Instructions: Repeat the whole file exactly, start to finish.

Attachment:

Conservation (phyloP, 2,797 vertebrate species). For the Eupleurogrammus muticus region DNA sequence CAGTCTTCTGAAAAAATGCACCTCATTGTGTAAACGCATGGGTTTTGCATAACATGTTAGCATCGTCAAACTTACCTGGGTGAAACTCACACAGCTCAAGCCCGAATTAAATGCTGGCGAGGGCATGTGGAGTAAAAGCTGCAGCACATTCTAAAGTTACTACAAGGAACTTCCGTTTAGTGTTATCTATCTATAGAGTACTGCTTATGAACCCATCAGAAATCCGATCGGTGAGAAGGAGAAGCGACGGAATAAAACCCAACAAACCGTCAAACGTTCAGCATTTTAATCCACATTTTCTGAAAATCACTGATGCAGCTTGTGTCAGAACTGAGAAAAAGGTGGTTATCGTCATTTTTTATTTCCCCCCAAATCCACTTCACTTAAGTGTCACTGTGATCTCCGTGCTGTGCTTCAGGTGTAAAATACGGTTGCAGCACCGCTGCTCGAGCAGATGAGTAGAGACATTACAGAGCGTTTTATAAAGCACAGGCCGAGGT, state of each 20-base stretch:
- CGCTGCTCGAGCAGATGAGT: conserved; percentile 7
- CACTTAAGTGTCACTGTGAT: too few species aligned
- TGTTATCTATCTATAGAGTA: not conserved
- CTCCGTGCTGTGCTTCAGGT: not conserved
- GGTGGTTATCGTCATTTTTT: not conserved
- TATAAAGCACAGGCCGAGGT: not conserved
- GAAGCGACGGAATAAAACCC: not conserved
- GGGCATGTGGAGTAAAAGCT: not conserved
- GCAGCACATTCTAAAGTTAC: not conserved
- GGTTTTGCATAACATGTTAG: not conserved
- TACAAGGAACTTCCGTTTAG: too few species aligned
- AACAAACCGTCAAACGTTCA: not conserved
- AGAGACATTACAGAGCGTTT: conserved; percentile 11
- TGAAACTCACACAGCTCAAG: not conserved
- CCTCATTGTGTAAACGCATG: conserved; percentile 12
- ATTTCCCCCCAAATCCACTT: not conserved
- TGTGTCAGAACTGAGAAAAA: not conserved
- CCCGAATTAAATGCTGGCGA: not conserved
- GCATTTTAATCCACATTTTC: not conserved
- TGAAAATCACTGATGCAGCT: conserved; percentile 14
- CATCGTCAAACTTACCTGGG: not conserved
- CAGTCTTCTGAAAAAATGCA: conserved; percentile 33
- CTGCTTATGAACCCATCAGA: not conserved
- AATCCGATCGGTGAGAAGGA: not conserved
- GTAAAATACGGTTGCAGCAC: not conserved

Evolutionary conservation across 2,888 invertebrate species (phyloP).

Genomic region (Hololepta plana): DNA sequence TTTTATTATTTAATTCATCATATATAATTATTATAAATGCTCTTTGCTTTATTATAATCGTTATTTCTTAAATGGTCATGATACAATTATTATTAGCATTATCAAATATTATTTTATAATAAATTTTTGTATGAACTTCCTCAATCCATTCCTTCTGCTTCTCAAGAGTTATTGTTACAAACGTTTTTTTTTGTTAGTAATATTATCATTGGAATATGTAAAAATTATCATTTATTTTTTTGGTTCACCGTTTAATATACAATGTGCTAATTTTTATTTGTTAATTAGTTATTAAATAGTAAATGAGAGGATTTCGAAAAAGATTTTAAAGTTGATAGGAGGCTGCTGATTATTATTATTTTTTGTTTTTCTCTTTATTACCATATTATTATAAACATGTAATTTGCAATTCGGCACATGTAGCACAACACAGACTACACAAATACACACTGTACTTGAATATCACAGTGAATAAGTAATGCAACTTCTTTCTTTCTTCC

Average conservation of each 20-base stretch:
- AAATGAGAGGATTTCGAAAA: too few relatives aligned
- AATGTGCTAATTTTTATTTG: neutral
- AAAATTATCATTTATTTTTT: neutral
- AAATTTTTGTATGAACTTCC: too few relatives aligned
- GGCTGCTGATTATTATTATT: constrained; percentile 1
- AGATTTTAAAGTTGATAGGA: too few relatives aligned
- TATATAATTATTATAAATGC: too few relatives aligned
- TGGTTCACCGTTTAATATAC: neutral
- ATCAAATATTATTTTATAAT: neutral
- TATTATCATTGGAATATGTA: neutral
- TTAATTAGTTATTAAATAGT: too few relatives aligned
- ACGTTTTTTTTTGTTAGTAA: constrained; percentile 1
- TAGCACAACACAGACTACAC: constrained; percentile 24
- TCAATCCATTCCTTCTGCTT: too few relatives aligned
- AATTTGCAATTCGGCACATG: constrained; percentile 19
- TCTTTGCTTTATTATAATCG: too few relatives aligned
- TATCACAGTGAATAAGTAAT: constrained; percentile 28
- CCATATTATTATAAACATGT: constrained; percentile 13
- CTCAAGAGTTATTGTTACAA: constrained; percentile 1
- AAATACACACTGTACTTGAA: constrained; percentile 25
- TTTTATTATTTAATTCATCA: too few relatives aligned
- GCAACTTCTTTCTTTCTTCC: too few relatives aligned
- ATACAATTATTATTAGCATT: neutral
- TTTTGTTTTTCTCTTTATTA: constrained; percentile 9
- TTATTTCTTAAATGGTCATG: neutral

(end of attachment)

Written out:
Conservation (phyloP, 2,797 vertebrate species). For the Eupleurogrammus muticus region DNA sequence CAGTCTTCTGAAAAAATGCACCTCATTGTGTAAACGCATGGGTTTTGCATAACATGTTAGCATCGTCAAACTTACCTGGGTGAAACTCACACAGCTCAAGCCCGAATTAAATGCTGGCGAGGGCATGTGGAGTAAAAGCTGCAGCACATTCTAAAGTTACTACAAGGAACTTCCGTTTAGTGTTATCTATCTATAGAGTACTGCTTATGAACCCATCAGAAATCCGATCGGTGAGAAGGAGAAGCGACGGAATAAAACCCAACAAACCGTCAAACGTTCAGCATTTTAATCCACATTTTCTGAAAATCACTGATGCAGCTTGTGTCAGAACTGAGAAAAAGGTGGTTATCGTCATTTTTTATTTCCCCCCAAATCCACTTCACTTAAGTGTCACTGTGATCTCCGTGCTGTGCTTCAGGTGTAAAATACGGTTGCAGCACCGCTGCTCGAGCAGATGAGTAGAGACATTACAGAGCGTTTTATAAAGCACAGGCCGAGGT, state of each 20-base stretch:
- CGCTGCTCGAGCAGATGAGT: conserved; percentile 7
- CACTTAAGTGTCACTGTGAT: too few species aligned
- TGTTATCTATCTATAGAGTA: not conserved
- CTCCGTGCTGTGCTTCAGGT: not conserved
- GGTGGTTATCGTCATTTTTT: not conserved
- TATAAAGCACAGGCCGAGGT: not conserved
- GAAGCGACGGAATAAAACCC: not conserved
- GGGCATGTGGAGTAAAAGCT: not conserved
- GCAGCACATTCTAAAGTTAC: not conserved
- GGTTTTGCATAACATGTTAG: not conserved
- TACAAGGAACTTCCGTTTAG: too few species aligned
- AACAAACCGTCAAACGTTCA: not conserved
- AGAGACATTACAGAGCGTTT: conserved; percentile 11
- TGAAACTCACACAGCTCAAG: not conserved
- CCTCATTGTGTAAACGCATG: conserved; percentile 12
- ATTTCCCCCCAAATCCACTT: not conserved
- TGTGTCAGAACTGAGAAAAA: not conserved
- CCCGAATTAAATGCTGGCGA: not conserved
- GCATTTTAATCCACATTTTC: not conserved
- TGAAAATCACTGATGCAGCT: conserved; percentile 14
- CATCGTCAAACTTACCTGGG: not conserved
- CAGTCTTCTGAAAAAATGCA: conserved; percentile 33
- CTGCTTATGAACCCATCAGA: not conserved
- AATCCGATCGGTGAGAAGGA: not conserved
- GTAAAATACGGTTGCAGCAC: not conserved

Evolutionary conservation across 2,888 invertebrate species (phyloP).

Genomic region (Hololepta plana): DNA sequence TTTTATTATTTAATTCATCATATATAATTATTATAAATGCTCTTTGCTTTATTATAATCGTTATTTCTTAAATGGTCATGATACAATTATTATTAGCATTATCAAATATTATTTTATAATAAATTTTTGTATGAACTTCCTCAATCCATTCCTTCTGCTTCTCAAGAGTTATTGTTACAAACGTTTTTTTTTGTTAGTAATATTATCATTGGAATATGTAAAAATTATCATTTATTTTTTTGGTTCACCGTTTAATATACAATGTGCTAATTTTTATTTGTTAATTAGTTATTAAATAGTAAATGAGAGGATTTCGAAAAAGATTTTAAAGTTGATAGGAGGCTGCTGATTATTATTATTTTTTGTTTTTCTCTTTATTACCATATTATTATAAACATGTAATTTGCAATTCGGCACATGTAGCACAACACAGACTACACAAATACACACTGTACTTGAATATCACAGTGAATAAGTAATGCAACTTCTTTCTTTCTTCC

Average conservation of each 20-base stretch:
- AAATGAGAGGATTTCGAAAA: too few relatives aligned
- AATGTGCTAATTTTTATTTG: neutral
- AAAATTATCATTTATTTTTT: neutral
- AAATTTTTGTATGAACTTCC: too few relatives aligned
- GGCTGCTGATTATTATTATT: constrained; percentile 1
- AGATTTTAAAGTTGATAGGA: too few relatives aligned
- TATATAATTATTATAAATGC: too few relatives aligned
- TGGTTCACCGTTTAATATAC: neutral
- ATCAAATATTATTTTATAAT: neutral
- TATTATCATTGGAATATGTA: neutral
- TTAATTAGTTATTAAATAGT: too few relatives aligned
- ACGTTTTTTTTTGTTAGTAA: constrained; percentile 1
- TAGCACAACACAGACTACAC: constrained; percentile 24
- TCAATCCATTCCTTCTGCTT: too few relatives aligned
- AATTTGCAATTCGGCACATG: constrained; percentile 19
- TCTTTGCTTTATTATAATCG: too few relatives aligned
- TATCACAGTGAATAAGTAAT: constrained; percentile 28
- CCATATTATTATAAACATGT: constrained; percentile 13
- CTCAAGAGTTATTGTTACAA: constrained; percentile 1
- AAATACACACTGTACTTGAA: constrained; percentile 25
- TTTTATTATTTAATTCATCA: too few relatives aligned
- GCAACTTCTTTCTTTCTTCC: too few relatives aligned
- ATACAATTATTATTAGCATT: neutral
- TTTTGTTTTTCTCTTTATTA: constrained; percentile 9
- TTATTTCTTAAATGGTCATG: neutral